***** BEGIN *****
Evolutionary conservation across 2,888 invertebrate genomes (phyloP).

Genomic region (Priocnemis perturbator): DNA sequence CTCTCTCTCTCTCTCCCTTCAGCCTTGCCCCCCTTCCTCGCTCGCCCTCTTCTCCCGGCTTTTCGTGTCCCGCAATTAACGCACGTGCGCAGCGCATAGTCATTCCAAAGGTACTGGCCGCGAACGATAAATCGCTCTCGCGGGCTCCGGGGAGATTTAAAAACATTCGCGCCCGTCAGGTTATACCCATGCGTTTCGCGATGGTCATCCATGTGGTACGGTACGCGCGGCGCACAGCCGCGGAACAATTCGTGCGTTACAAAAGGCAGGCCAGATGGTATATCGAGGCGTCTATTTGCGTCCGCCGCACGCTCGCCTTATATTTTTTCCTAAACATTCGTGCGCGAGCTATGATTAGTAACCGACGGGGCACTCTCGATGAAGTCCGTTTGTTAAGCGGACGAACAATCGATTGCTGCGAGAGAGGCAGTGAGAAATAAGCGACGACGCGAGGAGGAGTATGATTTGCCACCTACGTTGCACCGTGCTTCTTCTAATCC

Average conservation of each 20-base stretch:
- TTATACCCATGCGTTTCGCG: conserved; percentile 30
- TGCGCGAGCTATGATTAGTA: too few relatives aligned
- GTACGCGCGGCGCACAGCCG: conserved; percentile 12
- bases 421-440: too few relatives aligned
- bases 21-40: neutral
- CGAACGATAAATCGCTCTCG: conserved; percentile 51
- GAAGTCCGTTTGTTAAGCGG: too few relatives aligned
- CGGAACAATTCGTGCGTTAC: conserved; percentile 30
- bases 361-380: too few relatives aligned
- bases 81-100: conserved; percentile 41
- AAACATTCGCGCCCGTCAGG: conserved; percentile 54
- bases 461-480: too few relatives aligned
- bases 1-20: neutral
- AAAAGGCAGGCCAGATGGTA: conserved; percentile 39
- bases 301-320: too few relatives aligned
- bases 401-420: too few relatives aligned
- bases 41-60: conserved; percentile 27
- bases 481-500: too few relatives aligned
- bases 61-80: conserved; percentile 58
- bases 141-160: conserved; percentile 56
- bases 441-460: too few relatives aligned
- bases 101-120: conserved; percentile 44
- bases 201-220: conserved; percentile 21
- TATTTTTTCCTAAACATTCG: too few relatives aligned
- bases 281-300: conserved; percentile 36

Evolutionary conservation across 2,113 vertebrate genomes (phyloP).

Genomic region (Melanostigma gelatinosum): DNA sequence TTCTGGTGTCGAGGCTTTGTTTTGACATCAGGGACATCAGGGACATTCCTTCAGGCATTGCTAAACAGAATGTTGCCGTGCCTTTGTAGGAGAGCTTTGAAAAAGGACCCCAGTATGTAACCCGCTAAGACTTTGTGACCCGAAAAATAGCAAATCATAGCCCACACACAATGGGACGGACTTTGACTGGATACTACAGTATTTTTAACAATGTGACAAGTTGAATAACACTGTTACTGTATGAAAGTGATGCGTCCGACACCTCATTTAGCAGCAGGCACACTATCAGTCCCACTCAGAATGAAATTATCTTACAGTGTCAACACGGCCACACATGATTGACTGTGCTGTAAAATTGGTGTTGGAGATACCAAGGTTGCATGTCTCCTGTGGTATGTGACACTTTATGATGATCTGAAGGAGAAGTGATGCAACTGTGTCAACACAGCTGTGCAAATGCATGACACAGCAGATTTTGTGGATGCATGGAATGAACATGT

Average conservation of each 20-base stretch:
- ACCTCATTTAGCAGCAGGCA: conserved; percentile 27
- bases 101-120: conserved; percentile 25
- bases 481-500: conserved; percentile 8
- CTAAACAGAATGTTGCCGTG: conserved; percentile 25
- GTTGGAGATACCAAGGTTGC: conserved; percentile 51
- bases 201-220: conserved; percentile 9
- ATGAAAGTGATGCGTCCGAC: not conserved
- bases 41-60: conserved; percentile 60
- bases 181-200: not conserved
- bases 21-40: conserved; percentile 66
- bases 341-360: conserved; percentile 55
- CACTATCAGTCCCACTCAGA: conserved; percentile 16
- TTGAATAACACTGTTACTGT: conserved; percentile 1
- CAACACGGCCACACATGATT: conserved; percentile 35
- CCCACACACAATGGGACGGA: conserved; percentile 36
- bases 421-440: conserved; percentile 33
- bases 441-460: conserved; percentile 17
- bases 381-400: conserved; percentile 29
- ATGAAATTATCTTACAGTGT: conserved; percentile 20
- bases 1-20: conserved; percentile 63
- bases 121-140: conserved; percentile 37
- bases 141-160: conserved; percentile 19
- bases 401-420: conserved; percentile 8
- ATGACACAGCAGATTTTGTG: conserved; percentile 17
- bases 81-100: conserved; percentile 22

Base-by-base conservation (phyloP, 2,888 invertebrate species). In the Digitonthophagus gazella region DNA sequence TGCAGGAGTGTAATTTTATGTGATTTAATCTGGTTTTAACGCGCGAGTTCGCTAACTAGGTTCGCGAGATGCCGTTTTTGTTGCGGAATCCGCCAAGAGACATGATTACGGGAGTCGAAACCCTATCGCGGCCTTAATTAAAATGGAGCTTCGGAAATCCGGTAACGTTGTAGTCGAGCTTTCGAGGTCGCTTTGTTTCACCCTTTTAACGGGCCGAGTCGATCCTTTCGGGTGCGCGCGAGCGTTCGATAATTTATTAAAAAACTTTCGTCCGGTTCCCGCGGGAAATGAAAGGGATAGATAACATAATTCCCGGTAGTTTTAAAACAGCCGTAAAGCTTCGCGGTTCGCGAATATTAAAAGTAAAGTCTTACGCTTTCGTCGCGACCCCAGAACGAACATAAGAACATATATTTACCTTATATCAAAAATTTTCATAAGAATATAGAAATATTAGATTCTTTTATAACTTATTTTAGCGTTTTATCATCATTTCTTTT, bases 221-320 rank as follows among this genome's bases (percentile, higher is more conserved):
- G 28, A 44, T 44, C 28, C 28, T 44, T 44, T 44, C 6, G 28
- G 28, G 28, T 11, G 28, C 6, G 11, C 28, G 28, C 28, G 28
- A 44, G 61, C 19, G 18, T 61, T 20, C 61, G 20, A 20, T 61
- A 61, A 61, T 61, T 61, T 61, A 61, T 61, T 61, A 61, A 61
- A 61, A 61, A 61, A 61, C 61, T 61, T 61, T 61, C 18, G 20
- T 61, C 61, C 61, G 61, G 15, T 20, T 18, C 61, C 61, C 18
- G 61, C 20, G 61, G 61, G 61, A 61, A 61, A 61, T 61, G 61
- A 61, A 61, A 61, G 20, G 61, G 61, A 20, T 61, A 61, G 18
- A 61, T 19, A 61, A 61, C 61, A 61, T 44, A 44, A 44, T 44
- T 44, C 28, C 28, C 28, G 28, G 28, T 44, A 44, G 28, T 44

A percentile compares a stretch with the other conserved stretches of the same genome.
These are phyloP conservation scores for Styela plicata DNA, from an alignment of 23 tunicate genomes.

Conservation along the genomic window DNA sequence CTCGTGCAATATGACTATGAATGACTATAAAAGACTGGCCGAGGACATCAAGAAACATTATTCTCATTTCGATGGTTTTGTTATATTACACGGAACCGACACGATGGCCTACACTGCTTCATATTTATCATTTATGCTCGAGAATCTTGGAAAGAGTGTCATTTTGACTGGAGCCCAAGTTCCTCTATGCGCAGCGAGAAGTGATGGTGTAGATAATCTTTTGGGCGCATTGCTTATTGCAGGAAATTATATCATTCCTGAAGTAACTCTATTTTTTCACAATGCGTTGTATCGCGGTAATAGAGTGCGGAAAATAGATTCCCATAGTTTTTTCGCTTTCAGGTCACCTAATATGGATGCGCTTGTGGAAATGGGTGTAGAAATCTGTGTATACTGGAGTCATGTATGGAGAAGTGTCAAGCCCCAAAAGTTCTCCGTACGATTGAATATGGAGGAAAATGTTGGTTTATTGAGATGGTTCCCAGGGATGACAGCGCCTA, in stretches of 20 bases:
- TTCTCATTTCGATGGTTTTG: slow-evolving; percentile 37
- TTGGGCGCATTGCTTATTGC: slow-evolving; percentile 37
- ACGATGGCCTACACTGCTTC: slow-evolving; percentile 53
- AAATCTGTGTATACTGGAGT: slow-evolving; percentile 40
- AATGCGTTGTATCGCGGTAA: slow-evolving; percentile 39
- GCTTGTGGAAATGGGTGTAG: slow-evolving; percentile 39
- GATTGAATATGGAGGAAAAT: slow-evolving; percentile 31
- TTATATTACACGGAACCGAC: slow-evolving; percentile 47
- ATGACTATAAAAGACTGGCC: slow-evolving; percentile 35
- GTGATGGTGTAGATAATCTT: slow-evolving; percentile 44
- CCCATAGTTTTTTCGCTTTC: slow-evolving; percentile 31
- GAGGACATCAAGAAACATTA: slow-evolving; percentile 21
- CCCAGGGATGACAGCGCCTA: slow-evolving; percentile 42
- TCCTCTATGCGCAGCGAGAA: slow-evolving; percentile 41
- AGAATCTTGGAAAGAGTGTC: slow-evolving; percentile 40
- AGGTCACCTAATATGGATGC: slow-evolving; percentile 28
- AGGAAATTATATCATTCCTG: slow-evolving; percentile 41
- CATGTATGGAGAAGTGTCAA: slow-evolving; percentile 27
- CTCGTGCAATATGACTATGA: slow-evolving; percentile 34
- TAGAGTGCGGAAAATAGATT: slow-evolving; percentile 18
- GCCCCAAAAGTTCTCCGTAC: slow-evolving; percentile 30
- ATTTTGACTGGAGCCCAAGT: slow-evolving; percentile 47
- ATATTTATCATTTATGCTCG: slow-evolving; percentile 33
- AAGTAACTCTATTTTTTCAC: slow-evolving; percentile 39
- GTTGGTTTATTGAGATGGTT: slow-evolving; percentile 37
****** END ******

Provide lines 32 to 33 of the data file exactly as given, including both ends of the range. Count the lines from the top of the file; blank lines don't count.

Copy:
- ACCTCATTTAGCAGCAGGCA: conserved; percentile 27
- bases 101-120: conserved; percentile 25